New centre will put the needs of victims first
A new service is being launched to improve the way victims of crime are looked after in North Wales.
The Victim Help Centre is being established by the North Wales Police and Crime Commissioner Winston Roddick CB QC.
The centre will create a one stop shop for victims by bringing together the support services of North Wales Police, the Crown Prosecution Service (CPS) and the former Victim Support organisation.
The integrated service will start in July and will cover the whole of North Wales, providing a service tailored to the needs of individual victims.
In the meantime, Mr Roddick is organising a special conference at the Conwy Business Centre on Friday, March 20.
The keynote will be Baroness Newlove, the community reform campaigner who was appointed as the Victims' Commissioner by the UK government in 2012.
Mr Roddick said: "The new Victim Help Centre will be a more joined up service involving all the relevant agencies so that people don’t fall through the cracks.
"Working in partnership is a major theme in my Police and Crime Plan and this new service is a good example of partnership in action.
"The police are involved at the very early stages of the crime but there are others involved thereafter - the health service, social services, the third sector, the CPS and witness support services."
"We need the victims to realise that we want their support and that we care for them and the effects of crime on them.
"We mustn’t lose sight of the fact that the victim is principle witness in criminal cases and, if the victim is dissatisfied with the treatment he or she receives by the police and by the other services, they will simply give up on the criminal justice system.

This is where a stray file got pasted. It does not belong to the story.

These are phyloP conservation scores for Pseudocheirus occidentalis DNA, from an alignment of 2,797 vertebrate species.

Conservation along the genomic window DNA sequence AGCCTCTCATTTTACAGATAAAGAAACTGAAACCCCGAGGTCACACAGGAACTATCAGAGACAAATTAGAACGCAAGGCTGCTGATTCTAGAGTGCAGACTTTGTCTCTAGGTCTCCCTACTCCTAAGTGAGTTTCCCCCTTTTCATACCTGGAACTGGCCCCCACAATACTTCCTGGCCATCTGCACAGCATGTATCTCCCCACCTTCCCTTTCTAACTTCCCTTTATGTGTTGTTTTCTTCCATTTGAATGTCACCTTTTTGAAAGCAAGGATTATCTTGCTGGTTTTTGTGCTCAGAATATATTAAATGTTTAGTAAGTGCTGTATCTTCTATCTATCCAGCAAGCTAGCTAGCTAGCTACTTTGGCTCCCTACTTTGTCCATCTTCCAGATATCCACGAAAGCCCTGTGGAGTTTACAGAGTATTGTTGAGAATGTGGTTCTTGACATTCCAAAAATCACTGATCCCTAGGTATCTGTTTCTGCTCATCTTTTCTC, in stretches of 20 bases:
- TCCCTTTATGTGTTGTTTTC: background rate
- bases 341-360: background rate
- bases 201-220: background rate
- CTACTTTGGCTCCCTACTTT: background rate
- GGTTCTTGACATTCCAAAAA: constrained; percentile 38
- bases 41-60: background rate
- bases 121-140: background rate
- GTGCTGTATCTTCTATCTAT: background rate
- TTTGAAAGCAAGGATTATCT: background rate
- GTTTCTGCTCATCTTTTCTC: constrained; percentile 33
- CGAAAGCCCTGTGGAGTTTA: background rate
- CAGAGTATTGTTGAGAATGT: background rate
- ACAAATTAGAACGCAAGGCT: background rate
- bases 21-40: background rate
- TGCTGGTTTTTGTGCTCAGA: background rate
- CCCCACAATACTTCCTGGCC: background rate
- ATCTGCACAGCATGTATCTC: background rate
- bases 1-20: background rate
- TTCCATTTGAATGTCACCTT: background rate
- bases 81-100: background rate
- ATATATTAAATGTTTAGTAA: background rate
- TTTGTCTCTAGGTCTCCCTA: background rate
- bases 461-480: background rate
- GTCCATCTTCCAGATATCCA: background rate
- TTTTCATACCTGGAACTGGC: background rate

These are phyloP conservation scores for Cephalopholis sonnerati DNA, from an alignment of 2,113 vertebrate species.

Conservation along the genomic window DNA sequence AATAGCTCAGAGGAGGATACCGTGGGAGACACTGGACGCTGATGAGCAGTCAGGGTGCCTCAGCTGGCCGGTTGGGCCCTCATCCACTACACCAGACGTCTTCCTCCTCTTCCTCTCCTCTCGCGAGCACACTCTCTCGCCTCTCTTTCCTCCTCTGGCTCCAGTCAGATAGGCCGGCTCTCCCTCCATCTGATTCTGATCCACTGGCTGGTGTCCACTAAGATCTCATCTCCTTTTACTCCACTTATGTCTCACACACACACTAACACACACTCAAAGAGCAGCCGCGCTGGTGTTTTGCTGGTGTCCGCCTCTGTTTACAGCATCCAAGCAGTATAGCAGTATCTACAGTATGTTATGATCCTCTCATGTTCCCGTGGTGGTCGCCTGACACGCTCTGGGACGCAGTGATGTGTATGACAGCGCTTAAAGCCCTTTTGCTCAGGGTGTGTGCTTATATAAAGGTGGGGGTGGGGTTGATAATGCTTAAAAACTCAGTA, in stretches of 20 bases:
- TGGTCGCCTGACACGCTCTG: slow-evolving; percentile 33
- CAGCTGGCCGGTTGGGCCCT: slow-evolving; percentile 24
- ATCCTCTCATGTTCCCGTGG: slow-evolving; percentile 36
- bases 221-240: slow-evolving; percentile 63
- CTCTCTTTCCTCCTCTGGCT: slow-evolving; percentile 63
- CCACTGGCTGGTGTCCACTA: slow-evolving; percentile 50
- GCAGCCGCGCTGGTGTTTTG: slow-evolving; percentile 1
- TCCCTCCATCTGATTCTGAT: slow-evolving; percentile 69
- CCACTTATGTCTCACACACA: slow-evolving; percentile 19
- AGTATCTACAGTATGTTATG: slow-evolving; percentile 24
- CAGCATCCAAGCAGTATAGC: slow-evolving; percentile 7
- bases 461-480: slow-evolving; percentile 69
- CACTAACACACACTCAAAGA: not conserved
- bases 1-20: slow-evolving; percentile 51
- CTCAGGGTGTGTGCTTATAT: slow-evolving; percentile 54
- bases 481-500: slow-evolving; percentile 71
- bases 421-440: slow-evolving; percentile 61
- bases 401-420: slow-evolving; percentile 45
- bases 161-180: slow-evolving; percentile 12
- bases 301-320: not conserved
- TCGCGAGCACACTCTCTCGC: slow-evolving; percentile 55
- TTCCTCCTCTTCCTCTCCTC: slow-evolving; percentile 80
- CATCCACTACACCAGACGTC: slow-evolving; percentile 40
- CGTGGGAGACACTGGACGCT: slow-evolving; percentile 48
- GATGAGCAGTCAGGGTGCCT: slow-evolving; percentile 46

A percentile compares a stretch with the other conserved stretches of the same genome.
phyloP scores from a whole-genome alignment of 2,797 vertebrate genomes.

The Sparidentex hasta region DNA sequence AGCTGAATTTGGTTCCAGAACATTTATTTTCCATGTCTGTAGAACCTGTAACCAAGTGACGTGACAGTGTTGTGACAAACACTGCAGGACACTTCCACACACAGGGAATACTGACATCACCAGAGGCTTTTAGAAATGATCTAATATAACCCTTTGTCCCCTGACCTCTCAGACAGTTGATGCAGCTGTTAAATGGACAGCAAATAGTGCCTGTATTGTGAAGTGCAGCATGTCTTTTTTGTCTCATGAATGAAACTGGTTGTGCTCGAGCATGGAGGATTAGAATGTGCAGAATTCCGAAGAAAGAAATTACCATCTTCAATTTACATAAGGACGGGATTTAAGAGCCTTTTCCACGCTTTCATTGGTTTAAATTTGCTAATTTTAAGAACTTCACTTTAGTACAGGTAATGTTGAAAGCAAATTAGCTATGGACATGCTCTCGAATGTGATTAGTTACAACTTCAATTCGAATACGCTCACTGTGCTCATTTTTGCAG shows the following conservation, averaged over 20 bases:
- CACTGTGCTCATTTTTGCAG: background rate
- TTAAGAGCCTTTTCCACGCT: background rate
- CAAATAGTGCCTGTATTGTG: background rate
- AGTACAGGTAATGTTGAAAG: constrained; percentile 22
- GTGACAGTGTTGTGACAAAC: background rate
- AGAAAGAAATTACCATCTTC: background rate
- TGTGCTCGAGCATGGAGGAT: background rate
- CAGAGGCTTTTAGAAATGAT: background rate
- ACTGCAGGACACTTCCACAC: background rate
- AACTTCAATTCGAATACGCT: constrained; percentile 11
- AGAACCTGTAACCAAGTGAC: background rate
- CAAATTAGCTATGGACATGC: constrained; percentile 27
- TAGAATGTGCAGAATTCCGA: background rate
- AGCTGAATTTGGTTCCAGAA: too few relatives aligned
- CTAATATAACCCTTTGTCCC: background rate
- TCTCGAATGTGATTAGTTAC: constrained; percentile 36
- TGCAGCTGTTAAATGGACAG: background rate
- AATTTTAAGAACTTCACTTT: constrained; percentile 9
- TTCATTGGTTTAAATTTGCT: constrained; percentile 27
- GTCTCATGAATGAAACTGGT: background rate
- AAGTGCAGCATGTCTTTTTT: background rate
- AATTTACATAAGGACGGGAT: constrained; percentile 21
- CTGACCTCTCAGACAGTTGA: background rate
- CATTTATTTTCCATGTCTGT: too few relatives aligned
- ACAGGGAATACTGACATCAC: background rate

"Without the victim as a witness, you can do nothing to remedy the crime so everybody would lose out.
"It can be an excruciating experience when the victim has to face the person who has committed the crime in court and therefore you need to put in place necessary balustrades which will reassure the victim that there is real support for him or her as he or she journeys through that process."
The Victim Help Centre will be based in St Asaph and will provide an outreach service across North Wales.
Nicole Green, the project manager in charge of setting it up, is also confident it will lead to an improved service for victims.
She said: "What we’re trying to do is focus all victim support in one area so that victims can go to one contact point and benefit from the support of a number of agencies.
"It’s a one-stop shop essentially and what we’re trying to do is provide as much information as possible so that we can create a tailored service for everybody.
"It means that people won’t be pushed from pillar to post and we won't be duplicating services. The whole point is to make the journey easier for victims.
"It will be easier for victims to get in touch and they will also be able to self-refer if they don’t want to report to the police.
"It will be very easy to contact us on the website, over the phone or if they prefer they can actually come in as well.
"If they do need something we will do a tailored plan. They might need emotional support. They might have mental health issues because of the trauma they've been through.
"Being the victim of a crime can be traumatic and everyone reacts differently hence we need the tailored approach.
"We will focus support on victims with the greatest needs. This includes victims of serious crime, vulnerable and intimidated victims and also those persistently targeted through anti-social behaviour and we will therefore move to supporting victims based on their requirement and need and not based purely on the type of crime of which they have been a victim.
"The Victim Help Centre will ensure that the needs of victims will be at the heart of everything we do."